WhatsApp’s Privacy Features Aren’t That Bad. You Should See Some Of The Other Messaging Apps.
Privacy is a big deal when it comes to the modern world. People are becoming more aware of the ins and outs of their personal user data especially with the rise of more aggressive surveillance and financial practices employed by companies around the world.
WhatsApp made headlines after the recent announcement that they will be sharing their data with parent company Facebook, many have chosen to opt-out of the popular messaging app. Many are not fans of Facebook themselves as the Mark Zuckerberg-run social media behemoth doesn’t really have a good track record when it comes to handling user data.
Here is a comparison of the main privacy features found on other messaging applications when compared to WhatsApp.
|E2E (End-to-end) Encryption||Yes but only through secret conversations feature||Yes||Yes||No||Yes||Yes but only through secret conversations feature|
|P2P (Peer-to-peer) Encryption||No||No||Yes||No||No||No|
What do these privacy features mean?
E2E (End-to-end) Encryption
End-to-end encryption is a pretty important feature for messaging apps. Through end-to-end encryption, only the user the message is intended for can read the message which also means that the message sent cannot be accessed by a third party ie a service provider.
In most cases for messaging apps, messages pass through various intermediaries and are stored by a third party, after which, they will be received by the user. Through these intermediaries, messages can be accessed by a service provider. End-to-end encryption prevents this by locking your messages which are only available to you and your intended receiver and those without the proper keys won’t be able to access them.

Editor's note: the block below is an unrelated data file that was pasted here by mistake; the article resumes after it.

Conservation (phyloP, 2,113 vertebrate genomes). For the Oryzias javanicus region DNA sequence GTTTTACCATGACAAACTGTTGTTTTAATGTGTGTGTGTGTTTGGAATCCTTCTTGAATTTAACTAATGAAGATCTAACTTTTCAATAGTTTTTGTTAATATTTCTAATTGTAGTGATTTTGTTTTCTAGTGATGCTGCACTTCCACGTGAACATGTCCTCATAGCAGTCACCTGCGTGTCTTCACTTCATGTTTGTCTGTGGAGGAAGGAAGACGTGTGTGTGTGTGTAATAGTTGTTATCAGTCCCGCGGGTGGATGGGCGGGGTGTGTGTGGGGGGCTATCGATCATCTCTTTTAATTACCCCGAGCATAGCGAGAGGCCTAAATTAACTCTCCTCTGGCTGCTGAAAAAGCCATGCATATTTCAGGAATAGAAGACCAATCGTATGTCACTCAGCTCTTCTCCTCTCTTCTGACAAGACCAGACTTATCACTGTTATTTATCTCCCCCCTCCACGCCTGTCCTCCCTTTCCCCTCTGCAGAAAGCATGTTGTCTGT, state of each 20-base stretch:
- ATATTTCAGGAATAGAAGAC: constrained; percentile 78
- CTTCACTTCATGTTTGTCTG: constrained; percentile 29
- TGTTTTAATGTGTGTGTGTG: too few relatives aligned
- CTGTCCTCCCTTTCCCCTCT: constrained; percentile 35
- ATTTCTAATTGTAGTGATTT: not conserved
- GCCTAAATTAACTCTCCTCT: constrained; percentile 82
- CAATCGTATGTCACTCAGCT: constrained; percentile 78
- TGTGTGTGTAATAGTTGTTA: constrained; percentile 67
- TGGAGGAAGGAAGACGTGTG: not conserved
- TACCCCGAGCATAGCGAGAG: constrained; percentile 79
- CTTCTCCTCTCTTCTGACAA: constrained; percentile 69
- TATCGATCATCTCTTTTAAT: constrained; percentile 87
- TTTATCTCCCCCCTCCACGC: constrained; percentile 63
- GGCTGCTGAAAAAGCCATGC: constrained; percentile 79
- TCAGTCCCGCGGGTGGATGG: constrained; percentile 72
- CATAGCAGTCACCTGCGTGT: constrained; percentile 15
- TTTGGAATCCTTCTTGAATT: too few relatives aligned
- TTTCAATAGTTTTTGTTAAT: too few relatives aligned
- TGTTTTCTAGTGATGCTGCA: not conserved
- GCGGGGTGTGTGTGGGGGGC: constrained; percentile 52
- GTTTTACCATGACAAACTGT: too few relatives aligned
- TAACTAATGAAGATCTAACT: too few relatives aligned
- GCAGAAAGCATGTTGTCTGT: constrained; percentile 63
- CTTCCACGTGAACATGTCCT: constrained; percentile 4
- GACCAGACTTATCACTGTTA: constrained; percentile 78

P2P (Peer-to-peer) Encryption
Peer-to-peer encryption works similarly to end-to-end encryption in that where messages can only be read by the sender and the intended receiver. There is one major difference between the two, however, Even though the messages are still heavily encrypted, the one that holds the key to decrypt the messages is the host of the peer-to-peer connection. In this case, it would be whichever messaging app that uses this encryption method.
Therefore, if a benevolent party manages to get access to the host’s decryption keys, they will be able to see and even tamper with the messages sent and received. This is not to say that peer-to-peer encryption isn’t a safe method as the host will have many advanced security features employed to prevent such a breach from happening. However, the risk is still there.
When a messaging app says it is open source it merely means that the application’s software is open to review and critique from anyone, anywhere in the world. It doesn’t necessarily contribute to anything in terms of the app’s safety (though it can), however, it can lead to a more enjoyable experience when using the messaging app.
This is due to the fact that open source software generally have active communities behind it. Any reported issues can be quickly patched up.
Truthfully, all of these privacy features have their own pros and cons as with the different messaging apps that employ them. At the end of the day, it is still up to you on which messaging app you would prefer to use as your default messaging app.
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